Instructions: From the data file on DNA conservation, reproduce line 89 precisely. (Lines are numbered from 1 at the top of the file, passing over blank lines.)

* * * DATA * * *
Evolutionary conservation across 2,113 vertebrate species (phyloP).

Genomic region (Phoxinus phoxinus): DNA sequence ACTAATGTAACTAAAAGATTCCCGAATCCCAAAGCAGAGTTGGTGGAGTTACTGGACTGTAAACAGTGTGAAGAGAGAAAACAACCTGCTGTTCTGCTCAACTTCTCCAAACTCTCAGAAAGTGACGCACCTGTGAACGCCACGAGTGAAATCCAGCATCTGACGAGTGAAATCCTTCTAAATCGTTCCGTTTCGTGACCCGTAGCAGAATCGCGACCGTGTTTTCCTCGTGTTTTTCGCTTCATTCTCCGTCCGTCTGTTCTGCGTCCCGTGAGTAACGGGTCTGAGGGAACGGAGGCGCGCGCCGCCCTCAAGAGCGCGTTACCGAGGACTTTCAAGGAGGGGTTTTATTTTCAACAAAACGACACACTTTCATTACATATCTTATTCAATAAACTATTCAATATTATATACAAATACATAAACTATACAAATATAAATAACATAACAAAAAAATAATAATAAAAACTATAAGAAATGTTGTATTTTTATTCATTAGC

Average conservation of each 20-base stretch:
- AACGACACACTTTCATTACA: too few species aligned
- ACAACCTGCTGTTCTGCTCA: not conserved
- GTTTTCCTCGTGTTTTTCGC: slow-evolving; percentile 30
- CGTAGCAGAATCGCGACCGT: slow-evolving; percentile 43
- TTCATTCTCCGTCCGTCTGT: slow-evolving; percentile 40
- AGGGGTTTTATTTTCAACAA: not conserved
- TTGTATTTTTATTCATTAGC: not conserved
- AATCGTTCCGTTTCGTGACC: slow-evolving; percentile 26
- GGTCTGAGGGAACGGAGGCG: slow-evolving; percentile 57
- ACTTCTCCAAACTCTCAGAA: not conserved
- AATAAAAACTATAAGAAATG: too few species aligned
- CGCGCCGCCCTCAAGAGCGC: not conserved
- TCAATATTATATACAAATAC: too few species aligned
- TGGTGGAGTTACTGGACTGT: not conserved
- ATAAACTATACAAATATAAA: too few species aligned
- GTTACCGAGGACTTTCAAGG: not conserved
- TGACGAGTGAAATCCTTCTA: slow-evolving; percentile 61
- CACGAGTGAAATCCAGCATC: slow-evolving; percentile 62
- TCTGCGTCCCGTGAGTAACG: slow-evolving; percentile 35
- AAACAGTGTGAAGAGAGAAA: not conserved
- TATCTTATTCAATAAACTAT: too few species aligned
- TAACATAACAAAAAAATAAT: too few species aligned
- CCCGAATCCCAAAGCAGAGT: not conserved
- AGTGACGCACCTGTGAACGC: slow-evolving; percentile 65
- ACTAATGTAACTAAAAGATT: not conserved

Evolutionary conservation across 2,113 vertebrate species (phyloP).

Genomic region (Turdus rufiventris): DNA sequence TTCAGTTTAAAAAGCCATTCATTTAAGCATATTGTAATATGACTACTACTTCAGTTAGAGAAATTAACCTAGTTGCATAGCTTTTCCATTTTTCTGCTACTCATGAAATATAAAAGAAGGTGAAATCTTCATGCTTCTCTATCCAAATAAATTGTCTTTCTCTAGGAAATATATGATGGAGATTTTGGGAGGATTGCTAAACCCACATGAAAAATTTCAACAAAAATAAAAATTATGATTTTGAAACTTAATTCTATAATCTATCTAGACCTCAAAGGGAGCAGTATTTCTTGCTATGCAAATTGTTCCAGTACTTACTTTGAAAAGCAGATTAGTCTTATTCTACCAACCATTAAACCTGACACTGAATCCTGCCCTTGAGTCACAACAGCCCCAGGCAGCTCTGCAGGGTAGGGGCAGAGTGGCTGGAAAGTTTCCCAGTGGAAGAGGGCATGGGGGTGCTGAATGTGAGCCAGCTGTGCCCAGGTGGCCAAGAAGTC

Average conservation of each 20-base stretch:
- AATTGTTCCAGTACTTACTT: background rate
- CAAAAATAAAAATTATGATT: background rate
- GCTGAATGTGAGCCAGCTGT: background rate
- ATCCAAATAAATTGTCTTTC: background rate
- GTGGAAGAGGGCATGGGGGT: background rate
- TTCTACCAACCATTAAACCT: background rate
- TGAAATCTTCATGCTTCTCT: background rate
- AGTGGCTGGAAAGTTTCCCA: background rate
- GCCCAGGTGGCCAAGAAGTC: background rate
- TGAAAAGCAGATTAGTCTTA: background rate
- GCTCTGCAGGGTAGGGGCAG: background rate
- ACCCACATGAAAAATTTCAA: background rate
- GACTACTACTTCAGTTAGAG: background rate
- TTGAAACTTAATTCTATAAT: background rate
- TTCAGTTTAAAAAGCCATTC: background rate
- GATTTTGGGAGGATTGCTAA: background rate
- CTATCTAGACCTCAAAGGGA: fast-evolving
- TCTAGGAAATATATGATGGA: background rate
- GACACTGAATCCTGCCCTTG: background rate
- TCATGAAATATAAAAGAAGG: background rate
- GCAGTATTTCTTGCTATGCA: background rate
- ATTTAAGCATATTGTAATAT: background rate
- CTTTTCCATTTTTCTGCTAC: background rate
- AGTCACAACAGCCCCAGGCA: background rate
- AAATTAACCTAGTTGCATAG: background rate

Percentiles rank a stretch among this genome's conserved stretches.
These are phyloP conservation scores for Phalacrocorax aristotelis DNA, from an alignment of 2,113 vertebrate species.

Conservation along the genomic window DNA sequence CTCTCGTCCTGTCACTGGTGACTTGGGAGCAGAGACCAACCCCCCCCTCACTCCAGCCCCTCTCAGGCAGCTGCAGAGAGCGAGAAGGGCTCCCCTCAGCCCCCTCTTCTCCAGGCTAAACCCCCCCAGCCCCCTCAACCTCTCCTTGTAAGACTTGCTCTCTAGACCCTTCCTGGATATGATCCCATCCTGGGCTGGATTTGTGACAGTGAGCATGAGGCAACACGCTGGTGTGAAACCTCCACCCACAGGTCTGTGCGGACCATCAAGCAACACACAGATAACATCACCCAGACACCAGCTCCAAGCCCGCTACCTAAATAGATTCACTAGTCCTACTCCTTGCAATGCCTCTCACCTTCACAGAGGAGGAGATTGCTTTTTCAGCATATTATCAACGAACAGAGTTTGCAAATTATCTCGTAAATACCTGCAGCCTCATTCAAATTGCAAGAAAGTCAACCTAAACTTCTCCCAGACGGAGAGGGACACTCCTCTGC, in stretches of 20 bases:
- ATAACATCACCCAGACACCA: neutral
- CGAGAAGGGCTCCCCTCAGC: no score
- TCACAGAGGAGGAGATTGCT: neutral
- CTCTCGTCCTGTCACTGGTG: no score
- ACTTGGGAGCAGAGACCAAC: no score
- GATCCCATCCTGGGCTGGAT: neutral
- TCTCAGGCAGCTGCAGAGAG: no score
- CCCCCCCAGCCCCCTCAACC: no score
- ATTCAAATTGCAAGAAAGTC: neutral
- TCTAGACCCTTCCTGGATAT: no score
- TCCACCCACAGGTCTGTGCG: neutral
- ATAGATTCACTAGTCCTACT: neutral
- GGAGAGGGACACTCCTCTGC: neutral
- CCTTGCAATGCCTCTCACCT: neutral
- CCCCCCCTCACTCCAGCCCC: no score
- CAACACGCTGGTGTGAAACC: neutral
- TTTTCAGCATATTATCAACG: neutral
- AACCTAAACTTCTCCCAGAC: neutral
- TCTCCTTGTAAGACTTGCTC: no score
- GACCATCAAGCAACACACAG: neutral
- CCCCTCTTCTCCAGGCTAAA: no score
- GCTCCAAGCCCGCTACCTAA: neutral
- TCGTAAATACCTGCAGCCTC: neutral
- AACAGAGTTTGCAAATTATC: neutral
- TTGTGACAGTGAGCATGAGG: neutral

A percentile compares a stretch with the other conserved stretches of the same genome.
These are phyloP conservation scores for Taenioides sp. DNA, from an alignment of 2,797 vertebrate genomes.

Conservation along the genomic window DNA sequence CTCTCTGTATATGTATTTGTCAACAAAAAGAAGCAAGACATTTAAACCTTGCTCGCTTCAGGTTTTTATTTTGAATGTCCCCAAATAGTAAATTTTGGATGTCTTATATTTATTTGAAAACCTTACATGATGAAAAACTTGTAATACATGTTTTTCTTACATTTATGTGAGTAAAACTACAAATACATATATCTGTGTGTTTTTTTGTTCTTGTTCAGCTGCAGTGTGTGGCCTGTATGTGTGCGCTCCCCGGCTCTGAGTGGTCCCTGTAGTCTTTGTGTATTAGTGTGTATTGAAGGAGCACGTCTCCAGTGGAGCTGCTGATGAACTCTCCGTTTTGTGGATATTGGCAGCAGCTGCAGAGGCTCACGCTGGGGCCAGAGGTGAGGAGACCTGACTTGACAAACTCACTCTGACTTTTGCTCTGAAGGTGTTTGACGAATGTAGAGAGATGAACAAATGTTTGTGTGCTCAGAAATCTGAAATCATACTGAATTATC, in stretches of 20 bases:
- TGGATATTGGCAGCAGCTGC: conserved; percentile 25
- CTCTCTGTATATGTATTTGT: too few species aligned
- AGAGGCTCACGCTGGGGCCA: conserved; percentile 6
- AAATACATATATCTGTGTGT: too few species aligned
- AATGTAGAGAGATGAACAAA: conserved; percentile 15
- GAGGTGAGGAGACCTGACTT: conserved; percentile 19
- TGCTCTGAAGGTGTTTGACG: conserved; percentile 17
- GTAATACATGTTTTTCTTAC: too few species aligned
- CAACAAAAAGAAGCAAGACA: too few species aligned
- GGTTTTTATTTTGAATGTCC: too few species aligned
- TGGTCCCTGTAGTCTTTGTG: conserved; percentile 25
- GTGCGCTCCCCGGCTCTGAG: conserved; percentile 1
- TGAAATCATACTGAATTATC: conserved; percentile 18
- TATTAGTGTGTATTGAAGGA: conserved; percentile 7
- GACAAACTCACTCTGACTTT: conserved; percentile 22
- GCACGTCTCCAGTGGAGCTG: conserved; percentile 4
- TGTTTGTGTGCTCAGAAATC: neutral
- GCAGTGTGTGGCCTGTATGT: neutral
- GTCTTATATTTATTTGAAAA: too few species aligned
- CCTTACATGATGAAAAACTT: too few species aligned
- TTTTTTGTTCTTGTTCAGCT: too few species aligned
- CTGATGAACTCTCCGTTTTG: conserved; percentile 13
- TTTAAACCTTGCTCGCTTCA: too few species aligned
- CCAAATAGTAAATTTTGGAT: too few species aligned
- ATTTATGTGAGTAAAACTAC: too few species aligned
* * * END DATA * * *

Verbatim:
- CTCTCTGTATATGTATTTGT: too few species aligned